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Expressing cytotoxic compounds in Escherichia coli Nissle 1917 for tumor-targeting therapy

Li, Ruijuan, Helbig, Linda, Fu, Jun, Bian, Xiaoying, Herrmann, Jennifer, Baumann, Michael, Stewart, A. Francis, Müller, Rolf, Li, Aiying, Zips, Daniel, Zhang, Youming
Research in microbiology 2019 v.170 no.2 pp. 74-79
Escherichia coli, anaerobes, bacteria, biosynthesis, blood vessels, cytotoxicity, genetic engineering, markets, multigene family, neoplasms, phenotype, probiotics, therapeutics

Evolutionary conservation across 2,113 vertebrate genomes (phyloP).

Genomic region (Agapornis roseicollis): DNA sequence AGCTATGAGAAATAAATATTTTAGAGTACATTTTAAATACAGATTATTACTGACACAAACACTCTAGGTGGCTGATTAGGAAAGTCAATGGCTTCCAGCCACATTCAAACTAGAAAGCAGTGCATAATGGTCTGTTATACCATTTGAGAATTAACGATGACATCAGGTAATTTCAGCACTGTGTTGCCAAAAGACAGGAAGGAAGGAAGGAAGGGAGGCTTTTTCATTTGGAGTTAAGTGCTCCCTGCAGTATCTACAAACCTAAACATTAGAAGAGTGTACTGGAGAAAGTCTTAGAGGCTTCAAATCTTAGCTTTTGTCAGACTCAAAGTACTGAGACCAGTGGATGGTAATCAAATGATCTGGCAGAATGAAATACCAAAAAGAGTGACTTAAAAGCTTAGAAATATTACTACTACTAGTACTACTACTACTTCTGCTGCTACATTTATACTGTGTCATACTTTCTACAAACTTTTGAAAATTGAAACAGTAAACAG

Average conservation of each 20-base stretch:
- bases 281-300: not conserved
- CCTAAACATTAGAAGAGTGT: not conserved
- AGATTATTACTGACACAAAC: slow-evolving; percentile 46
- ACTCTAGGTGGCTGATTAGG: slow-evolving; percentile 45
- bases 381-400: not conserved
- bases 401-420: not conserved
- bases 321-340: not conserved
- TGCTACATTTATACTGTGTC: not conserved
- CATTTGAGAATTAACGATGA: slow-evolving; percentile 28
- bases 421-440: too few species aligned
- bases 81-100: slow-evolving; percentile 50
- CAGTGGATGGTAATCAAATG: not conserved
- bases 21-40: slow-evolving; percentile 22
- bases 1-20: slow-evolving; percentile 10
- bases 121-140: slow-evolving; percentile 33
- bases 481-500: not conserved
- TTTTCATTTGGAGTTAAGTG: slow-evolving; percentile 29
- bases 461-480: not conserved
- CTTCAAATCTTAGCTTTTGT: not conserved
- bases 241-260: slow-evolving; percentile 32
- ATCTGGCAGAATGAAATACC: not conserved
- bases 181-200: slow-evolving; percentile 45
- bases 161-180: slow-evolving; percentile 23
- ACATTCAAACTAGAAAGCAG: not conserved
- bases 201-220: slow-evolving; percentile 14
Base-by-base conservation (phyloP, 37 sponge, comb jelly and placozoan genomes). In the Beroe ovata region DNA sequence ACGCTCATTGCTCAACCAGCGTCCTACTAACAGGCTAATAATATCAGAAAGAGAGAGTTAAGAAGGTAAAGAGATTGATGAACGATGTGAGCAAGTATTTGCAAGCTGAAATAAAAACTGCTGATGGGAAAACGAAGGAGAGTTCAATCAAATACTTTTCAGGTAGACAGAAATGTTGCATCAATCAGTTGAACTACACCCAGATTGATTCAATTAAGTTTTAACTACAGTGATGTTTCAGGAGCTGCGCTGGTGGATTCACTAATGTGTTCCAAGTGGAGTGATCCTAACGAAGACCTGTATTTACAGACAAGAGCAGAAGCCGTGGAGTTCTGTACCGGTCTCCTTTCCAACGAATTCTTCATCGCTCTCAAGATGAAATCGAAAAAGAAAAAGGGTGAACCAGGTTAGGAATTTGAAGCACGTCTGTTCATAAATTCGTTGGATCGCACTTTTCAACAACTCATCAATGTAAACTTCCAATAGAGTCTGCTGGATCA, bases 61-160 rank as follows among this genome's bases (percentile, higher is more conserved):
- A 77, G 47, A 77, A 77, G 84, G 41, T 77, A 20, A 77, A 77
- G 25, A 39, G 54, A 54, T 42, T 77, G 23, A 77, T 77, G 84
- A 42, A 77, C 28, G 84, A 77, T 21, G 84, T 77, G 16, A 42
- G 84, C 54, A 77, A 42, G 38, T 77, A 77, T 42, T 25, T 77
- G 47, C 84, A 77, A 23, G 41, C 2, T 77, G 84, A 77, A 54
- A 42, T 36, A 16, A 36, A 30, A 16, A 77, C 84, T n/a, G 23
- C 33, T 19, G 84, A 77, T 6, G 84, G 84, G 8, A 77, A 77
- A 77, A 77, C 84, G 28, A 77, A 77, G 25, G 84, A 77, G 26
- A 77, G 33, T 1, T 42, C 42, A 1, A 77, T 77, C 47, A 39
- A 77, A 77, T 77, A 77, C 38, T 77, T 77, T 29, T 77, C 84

Abnormal blood vessels and hypoxic and necrotic regions are common features of solid tumors and related to the malignant phenotype and therapy resistance. Certain obligate or facultative anaerobic bacteria exhibit inherent ability to colonize and proliferate within solid tumors in vivo. Escherichia coli Nissle 1917 (EcN), a non-pathogenic probiotic in European markets, has been known to proliferate selectively in the interface between the viable and necrotic regions of solid tumors. The objective of this study was to establish a tumor-targeting therapy system using the genetically engineered EcN for targeted delivery of cytotoxic compounds, including colibactin, glidobactin and luminmide. Biosynthetic gene clusters of these cytotoxic compounds were introduced into EcN and the corresponding compounds were detected in the resultant recombinant EcN strains. The recombinant EcN showed significant cytotoxic activity in vitro and in vivo as well, and significantly suppressed the tumor growth. Together, this study confirmed efficient tumor-targeting colonization of EcN and demonstrated its potentiality in the tumor-specific delivery of cytotoxic compounds as a new tumor-targeting therapy system.